Homeland Security chairman to TSA: ‘Reconsider’ pat-downs

House Democrats have asked the Transportation Security
Administration (TSA) to “reconsider” agency screeners’ new invasive pat-downs
of airline passengers.

In a letter Friday to TSA Administrator John Pistole, Reps.
Bennie Thompson (D-Miss.), chairman of the House Homeland Security Committee,
and Shelia Jackson Lee (D-Texas) said the agency should rethink the new
screening procedures in light of the upcoming Thanksgiving holiday, typically
the busiest travel time of the year.

“While we agree that security measures should be enhanced in
the wake of recent attempted terrorist attacks on the aviation system, we are
concerned about new enhanced pat down screening protocols and urge you to
reconsider the utilization of these protocols. With Thanksgiving Day marking
the beginning of the busiest travel season of the year, this request is
timely,” Thompson and Jackson Lee write in their letter.

The new pat-down screenings have faced a public uproar as
airline passengers have complained about their invasiveness. Combined with new
body scanners at security checkpoints that capture naked body images, the TSA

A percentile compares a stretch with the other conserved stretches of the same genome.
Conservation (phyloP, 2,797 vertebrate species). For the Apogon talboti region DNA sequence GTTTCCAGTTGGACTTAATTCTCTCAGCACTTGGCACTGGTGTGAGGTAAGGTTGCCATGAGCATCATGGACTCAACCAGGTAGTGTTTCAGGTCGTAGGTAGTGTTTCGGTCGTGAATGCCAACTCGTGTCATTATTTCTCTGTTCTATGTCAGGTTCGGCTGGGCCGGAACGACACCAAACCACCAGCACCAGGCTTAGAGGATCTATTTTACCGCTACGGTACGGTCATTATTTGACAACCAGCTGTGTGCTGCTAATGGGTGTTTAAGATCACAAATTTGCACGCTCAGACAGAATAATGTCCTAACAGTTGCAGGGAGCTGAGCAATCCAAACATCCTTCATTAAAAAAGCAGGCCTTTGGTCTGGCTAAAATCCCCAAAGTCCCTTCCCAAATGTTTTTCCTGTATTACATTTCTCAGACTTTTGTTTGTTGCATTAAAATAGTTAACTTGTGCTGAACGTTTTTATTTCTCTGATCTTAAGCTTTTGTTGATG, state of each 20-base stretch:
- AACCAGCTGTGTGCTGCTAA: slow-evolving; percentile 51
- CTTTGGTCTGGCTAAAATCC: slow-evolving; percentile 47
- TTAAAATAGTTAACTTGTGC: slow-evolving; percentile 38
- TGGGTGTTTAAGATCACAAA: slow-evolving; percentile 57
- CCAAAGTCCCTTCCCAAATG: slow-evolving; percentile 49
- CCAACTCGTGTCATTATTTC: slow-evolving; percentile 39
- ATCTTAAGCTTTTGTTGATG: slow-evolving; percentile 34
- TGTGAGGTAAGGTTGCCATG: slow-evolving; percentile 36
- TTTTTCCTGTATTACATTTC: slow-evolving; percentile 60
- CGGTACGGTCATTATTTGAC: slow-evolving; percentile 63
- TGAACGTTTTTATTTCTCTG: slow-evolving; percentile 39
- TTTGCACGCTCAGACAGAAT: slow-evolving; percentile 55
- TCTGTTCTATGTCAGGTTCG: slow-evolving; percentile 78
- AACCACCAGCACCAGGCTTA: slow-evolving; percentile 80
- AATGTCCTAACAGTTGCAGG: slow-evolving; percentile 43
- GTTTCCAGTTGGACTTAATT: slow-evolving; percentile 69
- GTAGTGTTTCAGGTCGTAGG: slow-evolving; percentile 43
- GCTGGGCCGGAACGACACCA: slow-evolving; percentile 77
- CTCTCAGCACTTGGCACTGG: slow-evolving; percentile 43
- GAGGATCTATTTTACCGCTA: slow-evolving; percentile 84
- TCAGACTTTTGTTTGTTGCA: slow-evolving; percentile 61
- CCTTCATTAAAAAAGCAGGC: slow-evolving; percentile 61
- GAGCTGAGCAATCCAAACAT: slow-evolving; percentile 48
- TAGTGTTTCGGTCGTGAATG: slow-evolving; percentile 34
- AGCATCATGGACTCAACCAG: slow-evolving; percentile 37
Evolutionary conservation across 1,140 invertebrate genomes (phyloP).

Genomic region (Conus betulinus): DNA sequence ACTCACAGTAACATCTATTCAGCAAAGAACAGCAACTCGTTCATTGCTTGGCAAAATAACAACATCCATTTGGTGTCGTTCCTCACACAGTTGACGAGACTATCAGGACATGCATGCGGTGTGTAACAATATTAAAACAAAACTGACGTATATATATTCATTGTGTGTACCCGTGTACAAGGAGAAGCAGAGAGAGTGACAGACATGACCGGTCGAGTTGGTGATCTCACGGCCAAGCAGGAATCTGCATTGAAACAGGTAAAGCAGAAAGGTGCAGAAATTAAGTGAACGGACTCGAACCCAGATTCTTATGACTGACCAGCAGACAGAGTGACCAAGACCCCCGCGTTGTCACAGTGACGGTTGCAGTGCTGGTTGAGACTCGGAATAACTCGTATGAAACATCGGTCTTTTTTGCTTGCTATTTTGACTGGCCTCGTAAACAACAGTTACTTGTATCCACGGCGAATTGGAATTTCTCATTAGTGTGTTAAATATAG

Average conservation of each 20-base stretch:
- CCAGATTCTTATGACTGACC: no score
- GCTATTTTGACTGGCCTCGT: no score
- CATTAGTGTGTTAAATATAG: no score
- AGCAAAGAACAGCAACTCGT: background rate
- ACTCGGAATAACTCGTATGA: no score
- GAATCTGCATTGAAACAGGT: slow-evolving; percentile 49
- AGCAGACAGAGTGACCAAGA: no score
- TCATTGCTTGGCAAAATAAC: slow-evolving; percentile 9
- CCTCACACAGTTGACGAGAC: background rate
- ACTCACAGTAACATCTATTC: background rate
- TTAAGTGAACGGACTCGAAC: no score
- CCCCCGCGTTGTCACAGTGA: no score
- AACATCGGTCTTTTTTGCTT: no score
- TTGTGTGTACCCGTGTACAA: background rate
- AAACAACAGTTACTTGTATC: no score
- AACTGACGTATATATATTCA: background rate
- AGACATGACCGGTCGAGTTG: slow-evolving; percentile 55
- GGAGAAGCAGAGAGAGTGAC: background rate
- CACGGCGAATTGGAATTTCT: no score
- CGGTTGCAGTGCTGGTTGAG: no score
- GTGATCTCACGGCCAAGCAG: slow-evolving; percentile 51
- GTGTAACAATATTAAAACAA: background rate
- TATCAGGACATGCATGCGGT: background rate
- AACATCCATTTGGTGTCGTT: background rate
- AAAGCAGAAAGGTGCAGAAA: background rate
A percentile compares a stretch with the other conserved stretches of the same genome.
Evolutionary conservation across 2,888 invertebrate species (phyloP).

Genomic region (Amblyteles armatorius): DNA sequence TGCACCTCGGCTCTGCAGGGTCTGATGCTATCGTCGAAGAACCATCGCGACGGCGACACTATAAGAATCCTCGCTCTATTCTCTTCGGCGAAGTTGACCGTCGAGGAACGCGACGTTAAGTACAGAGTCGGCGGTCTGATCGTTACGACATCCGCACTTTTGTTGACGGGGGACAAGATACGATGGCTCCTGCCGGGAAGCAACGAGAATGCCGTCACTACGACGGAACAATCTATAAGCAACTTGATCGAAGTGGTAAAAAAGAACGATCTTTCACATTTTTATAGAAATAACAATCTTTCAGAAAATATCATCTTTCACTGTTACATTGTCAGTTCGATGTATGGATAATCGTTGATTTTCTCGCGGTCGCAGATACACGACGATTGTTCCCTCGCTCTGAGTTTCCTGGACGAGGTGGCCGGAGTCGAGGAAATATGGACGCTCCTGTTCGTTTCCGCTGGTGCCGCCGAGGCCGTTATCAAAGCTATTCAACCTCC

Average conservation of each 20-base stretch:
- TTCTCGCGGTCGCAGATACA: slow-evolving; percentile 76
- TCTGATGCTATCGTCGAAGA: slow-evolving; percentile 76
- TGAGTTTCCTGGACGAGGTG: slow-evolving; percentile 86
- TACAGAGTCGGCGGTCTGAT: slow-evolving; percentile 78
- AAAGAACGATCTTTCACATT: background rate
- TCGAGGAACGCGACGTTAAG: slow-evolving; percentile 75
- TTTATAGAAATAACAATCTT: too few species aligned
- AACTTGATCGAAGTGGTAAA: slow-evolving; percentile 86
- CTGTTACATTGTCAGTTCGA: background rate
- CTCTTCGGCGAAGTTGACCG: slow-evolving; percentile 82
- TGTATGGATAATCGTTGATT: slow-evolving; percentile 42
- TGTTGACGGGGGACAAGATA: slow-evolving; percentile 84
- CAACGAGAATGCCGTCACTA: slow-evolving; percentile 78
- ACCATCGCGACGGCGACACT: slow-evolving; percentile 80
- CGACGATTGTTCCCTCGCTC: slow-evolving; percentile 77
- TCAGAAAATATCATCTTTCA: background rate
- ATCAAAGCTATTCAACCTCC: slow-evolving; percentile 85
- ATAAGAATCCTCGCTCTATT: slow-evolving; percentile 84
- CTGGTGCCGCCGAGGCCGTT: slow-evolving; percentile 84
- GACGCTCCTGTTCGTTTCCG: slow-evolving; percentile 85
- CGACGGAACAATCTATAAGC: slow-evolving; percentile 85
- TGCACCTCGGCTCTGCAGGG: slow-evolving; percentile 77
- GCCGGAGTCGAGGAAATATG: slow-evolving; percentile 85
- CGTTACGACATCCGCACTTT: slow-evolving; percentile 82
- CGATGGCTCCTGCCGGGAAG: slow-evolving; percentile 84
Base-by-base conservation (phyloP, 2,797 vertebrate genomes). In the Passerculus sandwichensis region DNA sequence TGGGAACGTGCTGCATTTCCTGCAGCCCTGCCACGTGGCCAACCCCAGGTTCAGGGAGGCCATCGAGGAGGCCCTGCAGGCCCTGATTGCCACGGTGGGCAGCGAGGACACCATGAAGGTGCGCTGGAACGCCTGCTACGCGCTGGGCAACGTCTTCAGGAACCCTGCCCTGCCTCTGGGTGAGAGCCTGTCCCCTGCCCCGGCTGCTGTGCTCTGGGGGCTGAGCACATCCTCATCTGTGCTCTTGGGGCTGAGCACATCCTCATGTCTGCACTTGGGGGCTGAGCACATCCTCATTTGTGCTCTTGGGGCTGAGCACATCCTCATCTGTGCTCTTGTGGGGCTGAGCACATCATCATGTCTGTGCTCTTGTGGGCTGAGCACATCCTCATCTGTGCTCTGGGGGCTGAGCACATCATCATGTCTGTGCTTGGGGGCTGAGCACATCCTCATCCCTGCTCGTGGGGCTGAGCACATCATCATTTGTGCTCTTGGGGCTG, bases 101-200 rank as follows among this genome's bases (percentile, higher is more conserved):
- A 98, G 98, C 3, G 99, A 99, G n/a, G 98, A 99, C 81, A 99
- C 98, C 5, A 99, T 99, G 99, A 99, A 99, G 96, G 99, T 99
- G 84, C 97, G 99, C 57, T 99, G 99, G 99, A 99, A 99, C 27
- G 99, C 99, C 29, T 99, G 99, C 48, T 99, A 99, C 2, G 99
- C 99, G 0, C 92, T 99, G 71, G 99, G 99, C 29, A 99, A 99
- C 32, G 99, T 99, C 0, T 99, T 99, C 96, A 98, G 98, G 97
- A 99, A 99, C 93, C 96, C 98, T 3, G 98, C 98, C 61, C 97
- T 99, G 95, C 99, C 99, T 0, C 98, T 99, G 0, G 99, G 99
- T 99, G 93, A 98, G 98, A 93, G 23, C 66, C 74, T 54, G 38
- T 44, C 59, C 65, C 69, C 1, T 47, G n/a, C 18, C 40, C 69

has found itself under increased public scrutiny.

The lawmakers say members “expressed concern” about the
pat-down procedures when they were briefed on them in September. They ask
Pistole for a number of documents, such as a privacy impact assessment, regarding
the new pat-down procedures and say TSA screeners need more training, citing an
inspector general report detailing weaknesses in the agency’s training program.

Thompson and Jackson Lee criticize the agency in their
letter. They say TSA should have done a better job of informing the public
about the new screening procedures while also making sure to better protect
their civil rights.

“Before implementing this new more invasive pat down
procedure, as a preliminary matter, TSA should have had a conversation with the
American public about the need for these changes. Even before that
conversation, TSA should have endeavored to ensure that these changes did not
run afoul of privacy and civil liberties,” they write.

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